31.7.06

The 20 most loathsome South Africans: Number 20: Patricia de Lille

A face you can trust


Patricia de Lille deserves her place in the 20 most loathsome South Africans not because of her career, which in general was respectable, but because when the moment came to speak truth to power, she shirked, and in a grand betrayal chose power over truth. Her actions during the 2006 Cape Town municipal elections negated all that came before, and it is this moment by which she will be remembered. She is loathsome not for what she was, but for what she could have been.

In early 2000, the Democratic Party (DP) formed a coalition with the National Party (NP), named the Democratic Alliance (DA), in order to stand up to the dominant African National Congress (ANC). In the 2000 municipal elections, this coalition was able to beat the ANC in the most hotly contested municipality, Cape Town, with 56.5% of the vote to the ANC’s 38.15%. However, Martinus van Schalkwyk, that spineless last leader of the NP and traitor to the Afrikaner people, decided to cross over to the ANC on the promise of more of whatever it was he believes make a man. The actions of this liar, combined with the nonsensical floor crossing law, took Cape Town municipality away from its democratically elected council and gave it to the ANC.

During the 2006 municipal elections, everybody knew that Cape Town would once again be one of the most contested municipalities. Before the elections, many smaller parties, including the DA and Patricia de Lille’s newly formed Independent Democrats (ID) decided to put their differences aside in order to be effective opposition to the ANC.

On election day, this coalition was able to beat the ANC, thanks to so many of the members of small political parties refusing to be bought or intimidated by ANC rapscallions. Of the 210-seat council, the DA won 90 seats, the ANC 81, the ID 23, with the rest split between smaller parties, most of them backing the DA.

It was a good day for democracy in South Africa.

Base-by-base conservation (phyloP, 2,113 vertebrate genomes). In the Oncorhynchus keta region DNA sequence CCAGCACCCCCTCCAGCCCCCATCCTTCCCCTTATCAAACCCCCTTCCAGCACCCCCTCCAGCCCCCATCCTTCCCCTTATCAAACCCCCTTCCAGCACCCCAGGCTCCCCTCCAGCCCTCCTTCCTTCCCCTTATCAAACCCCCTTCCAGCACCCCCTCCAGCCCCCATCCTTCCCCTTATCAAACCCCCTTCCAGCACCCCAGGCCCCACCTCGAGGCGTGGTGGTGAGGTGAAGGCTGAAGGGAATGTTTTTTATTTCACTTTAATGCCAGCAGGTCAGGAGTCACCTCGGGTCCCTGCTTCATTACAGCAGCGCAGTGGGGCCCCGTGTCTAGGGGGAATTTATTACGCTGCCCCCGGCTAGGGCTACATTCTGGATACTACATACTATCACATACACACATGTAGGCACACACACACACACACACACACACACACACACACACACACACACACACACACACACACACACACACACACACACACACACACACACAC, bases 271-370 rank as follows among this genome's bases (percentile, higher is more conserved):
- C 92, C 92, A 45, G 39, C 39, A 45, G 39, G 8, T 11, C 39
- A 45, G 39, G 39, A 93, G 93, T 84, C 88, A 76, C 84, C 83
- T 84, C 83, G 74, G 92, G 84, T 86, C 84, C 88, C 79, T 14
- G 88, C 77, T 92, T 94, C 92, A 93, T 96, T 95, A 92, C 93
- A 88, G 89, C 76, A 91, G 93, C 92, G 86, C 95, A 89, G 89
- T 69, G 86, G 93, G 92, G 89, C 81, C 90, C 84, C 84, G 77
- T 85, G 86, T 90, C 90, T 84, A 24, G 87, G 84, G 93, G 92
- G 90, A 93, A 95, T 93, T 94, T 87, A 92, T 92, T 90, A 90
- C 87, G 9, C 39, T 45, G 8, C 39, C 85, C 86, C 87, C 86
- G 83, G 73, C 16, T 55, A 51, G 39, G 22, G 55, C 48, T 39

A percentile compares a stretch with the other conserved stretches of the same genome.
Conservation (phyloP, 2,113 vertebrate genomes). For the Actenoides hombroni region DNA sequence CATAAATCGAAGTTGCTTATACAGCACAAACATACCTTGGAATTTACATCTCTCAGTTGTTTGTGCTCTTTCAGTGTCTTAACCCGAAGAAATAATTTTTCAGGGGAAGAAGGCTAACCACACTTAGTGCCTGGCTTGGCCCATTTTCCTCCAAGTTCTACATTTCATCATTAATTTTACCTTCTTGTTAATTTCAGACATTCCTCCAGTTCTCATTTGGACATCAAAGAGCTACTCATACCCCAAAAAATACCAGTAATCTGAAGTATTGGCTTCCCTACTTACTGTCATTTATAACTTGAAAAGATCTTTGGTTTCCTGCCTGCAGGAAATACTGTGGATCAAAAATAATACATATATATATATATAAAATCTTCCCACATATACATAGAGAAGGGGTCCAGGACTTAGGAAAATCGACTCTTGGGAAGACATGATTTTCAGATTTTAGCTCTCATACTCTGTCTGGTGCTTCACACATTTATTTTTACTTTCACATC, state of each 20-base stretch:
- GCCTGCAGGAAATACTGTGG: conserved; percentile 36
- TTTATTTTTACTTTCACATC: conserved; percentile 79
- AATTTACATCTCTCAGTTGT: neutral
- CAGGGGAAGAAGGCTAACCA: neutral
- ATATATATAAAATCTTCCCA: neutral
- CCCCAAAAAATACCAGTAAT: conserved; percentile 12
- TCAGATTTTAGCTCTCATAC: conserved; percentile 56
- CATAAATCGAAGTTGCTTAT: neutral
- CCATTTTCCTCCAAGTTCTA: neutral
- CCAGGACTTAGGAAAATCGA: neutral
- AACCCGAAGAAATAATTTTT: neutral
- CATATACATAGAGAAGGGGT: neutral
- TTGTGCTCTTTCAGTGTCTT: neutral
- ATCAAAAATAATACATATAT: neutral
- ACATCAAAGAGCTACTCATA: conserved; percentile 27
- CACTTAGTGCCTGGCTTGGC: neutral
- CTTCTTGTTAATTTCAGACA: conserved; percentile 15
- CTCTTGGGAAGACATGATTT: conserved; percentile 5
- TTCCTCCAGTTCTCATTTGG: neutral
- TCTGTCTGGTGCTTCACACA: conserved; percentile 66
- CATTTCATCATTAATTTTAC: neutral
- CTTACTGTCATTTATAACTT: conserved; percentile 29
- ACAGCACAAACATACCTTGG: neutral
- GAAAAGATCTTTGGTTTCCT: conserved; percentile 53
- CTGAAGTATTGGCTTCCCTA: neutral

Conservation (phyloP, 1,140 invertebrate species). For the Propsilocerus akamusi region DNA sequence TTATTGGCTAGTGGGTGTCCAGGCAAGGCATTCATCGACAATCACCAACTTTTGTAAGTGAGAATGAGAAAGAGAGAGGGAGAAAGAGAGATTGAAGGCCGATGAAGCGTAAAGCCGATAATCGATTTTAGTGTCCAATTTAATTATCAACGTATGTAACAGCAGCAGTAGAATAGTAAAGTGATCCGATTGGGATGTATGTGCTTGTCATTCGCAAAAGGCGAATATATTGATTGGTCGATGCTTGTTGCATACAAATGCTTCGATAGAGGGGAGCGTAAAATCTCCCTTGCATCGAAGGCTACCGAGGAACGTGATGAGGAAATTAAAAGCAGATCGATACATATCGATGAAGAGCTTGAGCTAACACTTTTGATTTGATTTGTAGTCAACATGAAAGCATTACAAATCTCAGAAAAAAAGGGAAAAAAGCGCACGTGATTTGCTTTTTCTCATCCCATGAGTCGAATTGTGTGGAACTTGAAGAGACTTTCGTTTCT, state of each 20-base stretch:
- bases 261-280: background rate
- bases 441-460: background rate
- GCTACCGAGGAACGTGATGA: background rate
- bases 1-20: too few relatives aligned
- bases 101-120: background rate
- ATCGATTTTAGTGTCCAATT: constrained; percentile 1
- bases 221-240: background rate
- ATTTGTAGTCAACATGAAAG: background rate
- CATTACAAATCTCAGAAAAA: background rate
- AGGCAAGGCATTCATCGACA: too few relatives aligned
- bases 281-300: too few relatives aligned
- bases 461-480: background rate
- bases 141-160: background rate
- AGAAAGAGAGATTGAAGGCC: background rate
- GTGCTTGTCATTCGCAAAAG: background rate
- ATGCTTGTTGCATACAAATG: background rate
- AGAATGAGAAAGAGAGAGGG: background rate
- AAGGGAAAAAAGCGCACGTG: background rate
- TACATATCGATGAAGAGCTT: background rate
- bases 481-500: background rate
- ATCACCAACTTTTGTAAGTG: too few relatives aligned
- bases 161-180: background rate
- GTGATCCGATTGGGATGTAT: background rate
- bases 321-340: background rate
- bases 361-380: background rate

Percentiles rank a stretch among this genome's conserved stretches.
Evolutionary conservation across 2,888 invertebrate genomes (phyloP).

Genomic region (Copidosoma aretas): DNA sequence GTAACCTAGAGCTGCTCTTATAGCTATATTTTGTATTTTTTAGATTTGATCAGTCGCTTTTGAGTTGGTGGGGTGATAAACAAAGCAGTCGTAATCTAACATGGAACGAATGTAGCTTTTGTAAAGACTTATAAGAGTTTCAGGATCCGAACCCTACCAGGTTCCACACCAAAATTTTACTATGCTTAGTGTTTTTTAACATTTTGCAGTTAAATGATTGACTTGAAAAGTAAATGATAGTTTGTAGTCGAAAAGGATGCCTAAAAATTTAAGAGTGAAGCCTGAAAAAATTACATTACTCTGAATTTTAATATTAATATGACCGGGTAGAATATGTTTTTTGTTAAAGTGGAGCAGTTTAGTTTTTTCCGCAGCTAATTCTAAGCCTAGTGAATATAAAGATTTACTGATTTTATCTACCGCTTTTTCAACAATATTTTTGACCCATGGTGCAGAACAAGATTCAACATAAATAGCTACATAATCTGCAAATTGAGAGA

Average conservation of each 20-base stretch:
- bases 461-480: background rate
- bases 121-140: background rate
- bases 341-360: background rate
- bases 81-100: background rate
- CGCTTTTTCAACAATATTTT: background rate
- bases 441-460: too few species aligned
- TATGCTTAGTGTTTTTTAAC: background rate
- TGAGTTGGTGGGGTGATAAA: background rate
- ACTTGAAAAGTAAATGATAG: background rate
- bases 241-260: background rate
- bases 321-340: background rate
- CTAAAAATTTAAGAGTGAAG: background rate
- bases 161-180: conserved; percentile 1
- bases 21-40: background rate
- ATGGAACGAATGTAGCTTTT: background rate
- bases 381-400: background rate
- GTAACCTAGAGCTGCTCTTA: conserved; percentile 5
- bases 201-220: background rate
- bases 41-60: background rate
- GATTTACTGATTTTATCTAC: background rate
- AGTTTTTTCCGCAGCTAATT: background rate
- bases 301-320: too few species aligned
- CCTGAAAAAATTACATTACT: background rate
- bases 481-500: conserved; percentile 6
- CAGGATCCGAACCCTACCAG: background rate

Enter the politician’s fear of death. Patricia de Lille had always prided herself on standing up to ANC domination, and up to this point in her career she had lived this promise. But straight after the results of the Cape Town elections were posted, the ANC approached De Lille with an offer that must somewhere have made reference to her eternal soul. They offered her a place in their fold if she sided with them, and the two-faced liar turned on a dime. Like Anakin choosing the Dark Side, she broke off from the coalition and walked over to her sworn opposition, just like that.

It all came down to the vote for mayor. As no party had a clear majority, the mayor would be the power player in the council. It all seemed over for the DP, as Patricia de Lille now backed the ANC’s notoriously incompetent and corrupt incumbent mayor, the dim-witted Nomaindia Mfeketo. Yet when the votes were counted, the coalition had miraculously won by the smallest of margins - 106 votes for the DA’s candidate Helen Zille against 103 for Mfeketo. There were efforts by the ANC and ID to disrupt the voting, but the dye was cast.

And Patricia was left out in the cold, without an ideological house to call her home. She tried everything to reverse the count, even calling for the city to be placed under provincial administration, but her lowly efforts were in vain. When the DA offered De Lille two seats in the 9-seat mayoral council, as would have been the case if De Lille had not betrayed the coalition, she responded with a demand for a change in government from the mayoral executive to the executive committee system, a move that would have excluded the smaller parties from the leadership fray.

At this late stage, having betrayed and been forgiven, she could not accept those who forgave her, because in them she could see what she no longer was: An honest human being.

And so the book closes on Patricia de Lille.

9 comments:

b said...

do you think there is any chance that she thought she was doing the right thing? or at least found a way to convince herself it was a means to a cause?

Anonymous said...

I read through all of your hyperlinked articles and it had more plot than any fiction I have read lately.